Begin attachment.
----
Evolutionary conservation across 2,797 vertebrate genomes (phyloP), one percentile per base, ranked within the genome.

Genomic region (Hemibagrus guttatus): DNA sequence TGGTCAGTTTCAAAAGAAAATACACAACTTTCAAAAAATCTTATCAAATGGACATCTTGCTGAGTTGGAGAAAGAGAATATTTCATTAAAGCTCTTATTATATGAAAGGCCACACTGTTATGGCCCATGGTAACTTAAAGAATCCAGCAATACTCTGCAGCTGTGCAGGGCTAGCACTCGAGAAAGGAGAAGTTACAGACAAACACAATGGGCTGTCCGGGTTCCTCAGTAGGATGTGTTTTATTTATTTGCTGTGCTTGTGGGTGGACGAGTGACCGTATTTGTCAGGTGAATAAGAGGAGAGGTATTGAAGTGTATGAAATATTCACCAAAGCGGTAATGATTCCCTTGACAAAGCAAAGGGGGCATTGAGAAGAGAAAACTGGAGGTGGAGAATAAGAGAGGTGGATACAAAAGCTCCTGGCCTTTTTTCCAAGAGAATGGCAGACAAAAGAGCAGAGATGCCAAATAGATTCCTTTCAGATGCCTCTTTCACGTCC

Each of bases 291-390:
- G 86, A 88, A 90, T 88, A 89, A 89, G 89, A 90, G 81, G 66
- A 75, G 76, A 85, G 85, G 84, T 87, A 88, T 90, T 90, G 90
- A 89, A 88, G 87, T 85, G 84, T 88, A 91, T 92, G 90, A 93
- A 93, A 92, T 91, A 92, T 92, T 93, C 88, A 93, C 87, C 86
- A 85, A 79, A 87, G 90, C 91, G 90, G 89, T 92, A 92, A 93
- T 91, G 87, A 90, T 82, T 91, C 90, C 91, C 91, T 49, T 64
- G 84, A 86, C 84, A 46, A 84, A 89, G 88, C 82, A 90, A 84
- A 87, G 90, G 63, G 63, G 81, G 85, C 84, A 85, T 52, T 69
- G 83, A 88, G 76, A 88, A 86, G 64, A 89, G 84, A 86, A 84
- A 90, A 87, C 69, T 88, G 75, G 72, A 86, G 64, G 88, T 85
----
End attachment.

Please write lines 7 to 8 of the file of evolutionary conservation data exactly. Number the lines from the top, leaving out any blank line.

- A 93, A 92, T 91, A 92, T 92, T 93, C 88, A 93, C 87, C 86
- A 85, A 79, A 87, G 90, C 91, G 90, G 89, T 92, A 92, A 93